(Disclosure: Testmasters, a Princeton Review competitor, is a client of mine.)
When it comes to entrepreneurs, management experts, professional communicators and other careerist business junkies, the dream of becoming a top brand in the marketplace is near the top of the list.
The point of business is to make money, so topping almost all competitors in an industry is a sign of high performance.
But it’s not easy to get to the top.
In fact, it’s easier to stay on top than it is to get there in the first place. Once you are in the top two in a category, the competition has to work hard just to keep up, much less catch and surpass you.
And not every major brand sticks around forever.
Studebaker was once the number one luxury car. Now, it’s out of business.
Yahoo! was the number one search engine. It’s still number one… in Japan.
As for social networks, you might have heard of a site called MySpace. Needless to say, it’s no longer number one.
The most recent industry to see the fall of a leader, though, is perhaps less exciting than luxury cars, social networks and Internet search. At the same time, it’s an industry that most adult Americans have heard of:
The test prep industry is worth $4.5 billion, a small sum compared to that of most major tech sectors but still more money than most people (and some countries) will ever see in their bank accounts.
Test prep services have succeeded largely because of the essential nature of standardized tests in the college admissions process. Two thirds of Americans go to college, and most colleges require you to take at least some kind of standardized test (maybe even multiple tests) just to get in.
And Princeton Review has capitalized on that trend.
The first test prep company to teach students how to beat standardized tests was Kaplan Inc. Princeton Review was started in 1981 and rose to dominance in the industry within a matter of roughly ten years.
The company was able to create a strong brand in the test prep industry, eventually growing in popularity and rivaling Kaplan Inc., the market leader, for dominance in the industry. Given that Kaplan is the original player in the industry and was a general force to be reckoned with for a long period of time, Princeton Review’s performance was mighty impressive.
Excellent marketing and intense research and development helped them build their brand up over time and put them on an impressive test prep pedestal.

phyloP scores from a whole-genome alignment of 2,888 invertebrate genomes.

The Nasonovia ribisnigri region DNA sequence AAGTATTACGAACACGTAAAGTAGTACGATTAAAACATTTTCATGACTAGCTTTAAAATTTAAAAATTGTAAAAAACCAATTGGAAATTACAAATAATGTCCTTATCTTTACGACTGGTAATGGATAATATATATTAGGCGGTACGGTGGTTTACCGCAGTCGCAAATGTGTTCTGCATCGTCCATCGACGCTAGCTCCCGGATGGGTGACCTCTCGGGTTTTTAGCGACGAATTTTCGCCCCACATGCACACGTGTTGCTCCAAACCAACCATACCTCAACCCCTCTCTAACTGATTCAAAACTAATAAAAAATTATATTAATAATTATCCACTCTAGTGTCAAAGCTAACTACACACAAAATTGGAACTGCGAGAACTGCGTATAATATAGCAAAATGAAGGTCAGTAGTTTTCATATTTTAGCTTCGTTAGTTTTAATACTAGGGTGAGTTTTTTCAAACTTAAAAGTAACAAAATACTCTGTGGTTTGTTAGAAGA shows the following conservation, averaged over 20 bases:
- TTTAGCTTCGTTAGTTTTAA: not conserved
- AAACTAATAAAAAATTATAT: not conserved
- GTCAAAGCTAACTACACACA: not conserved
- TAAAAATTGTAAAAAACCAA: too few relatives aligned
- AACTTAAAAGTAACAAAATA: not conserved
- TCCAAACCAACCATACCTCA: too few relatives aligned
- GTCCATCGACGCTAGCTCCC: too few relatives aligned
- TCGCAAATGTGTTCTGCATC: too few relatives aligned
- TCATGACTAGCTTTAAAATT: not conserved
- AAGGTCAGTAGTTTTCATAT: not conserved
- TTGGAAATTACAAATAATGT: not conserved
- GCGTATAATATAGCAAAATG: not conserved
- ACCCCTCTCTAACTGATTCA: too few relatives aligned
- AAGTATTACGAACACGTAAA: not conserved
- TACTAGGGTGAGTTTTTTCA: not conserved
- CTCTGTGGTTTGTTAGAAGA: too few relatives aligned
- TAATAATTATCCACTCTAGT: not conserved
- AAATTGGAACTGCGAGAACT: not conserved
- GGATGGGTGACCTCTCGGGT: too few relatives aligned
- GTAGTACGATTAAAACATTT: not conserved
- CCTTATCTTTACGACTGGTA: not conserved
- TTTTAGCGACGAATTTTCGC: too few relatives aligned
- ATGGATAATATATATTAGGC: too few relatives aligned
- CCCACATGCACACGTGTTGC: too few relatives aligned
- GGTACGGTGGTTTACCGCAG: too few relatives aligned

Over the last few years, Princeton Review has been hemorrhaging cash, losing dollars with every twist and turn. Since late 2007, its stock has dropped from a bit under $9 to – gulp – ten cents! In 2010, it lost $50.4 million.
Just last month, Princeton Review finally hung up its test prep hat forever, selling its test prep unit to a private equity firm.
So what was the #2 pencil that finally broke the camel’s back?
Princeton Review figured that it could do anything related to education: admissions, scholarship hunting, general college assessment, and online education (something it now plans to focus on). Rather than sharpen and maintain its advantage in its main category, it extended its reach to related categories.
The problem with that is that, as you might know from word association, it doesn’t take long to enter categories you know nothing about.
Ben and Jerry’s is great when it comes to ice cream, but it might not fare so well if it decided to start selling spoons, bowls, sugar and napkins.
There’s a relationship between the products, but it isn’t strong enough to start entering industries with abandon.
And with each new industry a company enters, its focus becomes thinner, losing more and more of its understanding and dominance of its central category. In test prep, that means cheaper courses that are less effective and get less word of mouth buzz.
Contrast this entire idea with, say, that of Testmasters, which focuses only on standardized tests. The company can maintain its guarantees, achieve strong word of mouth, and continue to own test prep, just like it was meant to.
All of a sudden, POOF! Goodbye market advantage, hello losses for Princeton Review.
So what can you do if your company is in Princeton Review’s position?
Nothing. At some point, it becomes impossible to go back to your strengths.
But if you work in a hamburger shop and your boss starts mulling over whether or not you should enter the condiments business, advise against it.